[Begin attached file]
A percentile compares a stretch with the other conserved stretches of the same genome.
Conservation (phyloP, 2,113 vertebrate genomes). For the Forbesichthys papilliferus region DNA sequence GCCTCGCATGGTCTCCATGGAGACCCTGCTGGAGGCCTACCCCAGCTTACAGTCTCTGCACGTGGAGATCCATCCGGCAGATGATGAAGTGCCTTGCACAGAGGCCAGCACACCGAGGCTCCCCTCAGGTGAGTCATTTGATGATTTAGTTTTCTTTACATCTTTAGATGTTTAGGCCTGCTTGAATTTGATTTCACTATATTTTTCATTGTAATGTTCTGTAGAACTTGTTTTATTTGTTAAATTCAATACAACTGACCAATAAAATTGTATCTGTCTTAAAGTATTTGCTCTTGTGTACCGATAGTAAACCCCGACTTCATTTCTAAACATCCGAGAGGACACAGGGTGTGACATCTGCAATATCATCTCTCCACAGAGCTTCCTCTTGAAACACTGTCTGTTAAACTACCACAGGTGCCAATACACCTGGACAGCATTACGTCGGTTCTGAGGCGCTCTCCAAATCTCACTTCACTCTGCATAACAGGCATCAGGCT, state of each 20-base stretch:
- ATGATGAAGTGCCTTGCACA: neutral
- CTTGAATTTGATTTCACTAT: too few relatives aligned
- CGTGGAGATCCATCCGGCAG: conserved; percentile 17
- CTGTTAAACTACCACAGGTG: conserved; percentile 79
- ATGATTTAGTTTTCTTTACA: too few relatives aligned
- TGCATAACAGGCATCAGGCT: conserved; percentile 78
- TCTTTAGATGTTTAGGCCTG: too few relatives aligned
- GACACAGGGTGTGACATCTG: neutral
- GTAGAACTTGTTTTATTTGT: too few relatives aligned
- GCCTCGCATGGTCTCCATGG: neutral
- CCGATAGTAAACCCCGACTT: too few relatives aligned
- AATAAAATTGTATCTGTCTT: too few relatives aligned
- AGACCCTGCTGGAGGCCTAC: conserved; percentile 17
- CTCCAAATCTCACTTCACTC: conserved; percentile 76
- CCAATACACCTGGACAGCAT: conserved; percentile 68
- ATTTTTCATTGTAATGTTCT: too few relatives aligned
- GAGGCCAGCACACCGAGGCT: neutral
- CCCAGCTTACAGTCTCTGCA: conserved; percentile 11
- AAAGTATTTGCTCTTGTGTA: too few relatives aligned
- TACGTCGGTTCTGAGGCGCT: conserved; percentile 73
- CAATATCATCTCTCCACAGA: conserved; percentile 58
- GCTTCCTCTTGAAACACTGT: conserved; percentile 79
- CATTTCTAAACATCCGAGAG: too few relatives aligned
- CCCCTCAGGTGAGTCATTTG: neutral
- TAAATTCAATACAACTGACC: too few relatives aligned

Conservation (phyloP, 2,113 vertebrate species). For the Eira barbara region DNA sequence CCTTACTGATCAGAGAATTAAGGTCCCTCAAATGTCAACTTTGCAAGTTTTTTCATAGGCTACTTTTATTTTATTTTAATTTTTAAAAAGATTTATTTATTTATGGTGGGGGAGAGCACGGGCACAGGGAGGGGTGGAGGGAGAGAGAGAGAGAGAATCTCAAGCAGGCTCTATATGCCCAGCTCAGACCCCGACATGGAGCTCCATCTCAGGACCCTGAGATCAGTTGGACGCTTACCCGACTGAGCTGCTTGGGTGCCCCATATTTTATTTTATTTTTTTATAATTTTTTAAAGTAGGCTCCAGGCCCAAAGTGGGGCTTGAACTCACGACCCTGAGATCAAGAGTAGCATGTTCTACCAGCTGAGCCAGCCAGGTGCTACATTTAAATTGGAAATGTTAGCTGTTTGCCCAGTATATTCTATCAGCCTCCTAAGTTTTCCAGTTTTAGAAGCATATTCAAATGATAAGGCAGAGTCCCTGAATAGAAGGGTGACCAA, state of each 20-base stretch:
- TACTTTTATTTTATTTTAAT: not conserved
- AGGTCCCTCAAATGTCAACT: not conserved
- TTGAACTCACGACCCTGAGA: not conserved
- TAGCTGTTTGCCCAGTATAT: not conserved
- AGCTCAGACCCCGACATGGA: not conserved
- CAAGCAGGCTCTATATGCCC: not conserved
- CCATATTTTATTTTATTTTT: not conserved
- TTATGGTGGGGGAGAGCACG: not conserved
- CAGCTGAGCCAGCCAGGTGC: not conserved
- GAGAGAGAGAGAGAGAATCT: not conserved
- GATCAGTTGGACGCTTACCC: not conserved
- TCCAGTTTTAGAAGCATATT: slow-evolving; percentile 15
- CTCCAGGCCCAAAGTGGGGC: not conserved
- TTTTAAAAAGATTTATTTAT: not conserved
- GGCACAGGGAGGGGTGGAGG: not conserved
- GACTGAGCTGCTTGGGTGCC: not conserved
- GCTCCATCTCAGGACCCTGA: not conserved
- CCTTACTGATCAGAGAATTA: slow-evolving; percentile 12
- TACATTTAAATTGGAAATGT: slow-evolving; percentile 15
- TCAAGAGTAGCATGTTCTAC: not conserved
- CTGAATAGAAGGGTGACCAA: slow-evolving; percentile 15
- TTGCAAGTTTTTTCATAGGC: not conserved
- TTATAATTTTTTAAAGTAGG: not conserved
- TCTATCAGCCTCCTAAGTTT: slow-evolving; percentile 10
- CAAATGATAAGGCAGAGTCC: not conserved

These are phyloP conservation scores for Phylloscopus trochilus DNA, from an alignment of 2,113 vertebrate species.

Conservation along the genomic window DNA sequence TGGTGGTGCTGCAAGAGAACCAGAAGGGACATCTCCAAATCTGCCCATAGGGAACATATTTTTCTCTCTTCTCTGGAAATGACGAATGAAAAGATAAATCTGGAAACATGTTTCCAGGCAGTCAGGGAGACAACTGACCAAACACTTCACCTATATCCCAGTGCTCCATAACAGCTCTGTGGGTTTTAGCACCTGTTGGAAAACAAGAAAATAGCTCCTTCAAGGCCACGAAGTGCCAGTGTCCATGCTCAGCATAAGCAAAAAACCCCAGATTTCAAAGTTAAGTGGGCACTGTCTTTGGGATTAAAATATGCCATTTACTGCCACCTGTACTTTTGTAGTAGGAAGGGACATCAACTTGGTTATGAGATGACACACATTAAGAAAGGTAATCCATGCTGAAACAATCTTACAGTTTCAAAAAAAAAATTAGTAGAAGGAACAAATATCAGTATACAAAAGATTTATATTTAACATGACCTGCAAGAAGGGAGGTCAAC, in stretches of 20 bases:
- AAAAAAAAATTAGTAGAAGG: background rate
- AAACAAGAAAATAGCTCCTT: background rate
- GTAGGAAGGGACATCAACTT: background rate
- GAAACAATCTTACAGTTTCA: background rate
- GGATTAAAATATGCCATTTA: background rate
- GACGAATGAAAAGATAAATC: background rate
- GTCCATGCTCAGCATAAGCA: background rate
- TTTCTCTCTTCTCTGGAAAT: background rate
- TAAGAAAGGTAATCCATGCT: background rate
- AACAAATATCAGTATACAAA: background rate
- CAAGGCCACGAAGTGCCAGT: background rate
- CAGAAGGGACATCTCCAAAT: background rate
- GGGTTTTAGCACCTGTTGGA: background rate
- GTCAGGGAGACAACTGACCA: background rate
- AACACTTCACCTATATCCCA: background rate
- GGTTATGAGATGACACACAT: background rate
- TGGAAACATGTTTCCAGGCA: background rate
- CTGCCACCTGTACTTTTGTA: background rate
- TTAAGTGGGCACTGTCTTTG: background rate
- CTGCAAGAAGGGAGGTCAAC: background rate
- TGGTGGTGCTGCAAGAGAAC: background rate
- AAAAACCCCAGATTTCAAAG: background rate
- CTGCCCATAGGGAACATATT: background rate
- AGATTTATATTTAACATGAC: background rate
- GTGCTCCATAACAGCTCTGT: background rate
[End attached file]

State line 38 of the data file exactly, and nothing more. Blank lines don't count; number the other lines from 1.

- GAGAGAGAGAGAGAGAATCT: not conserved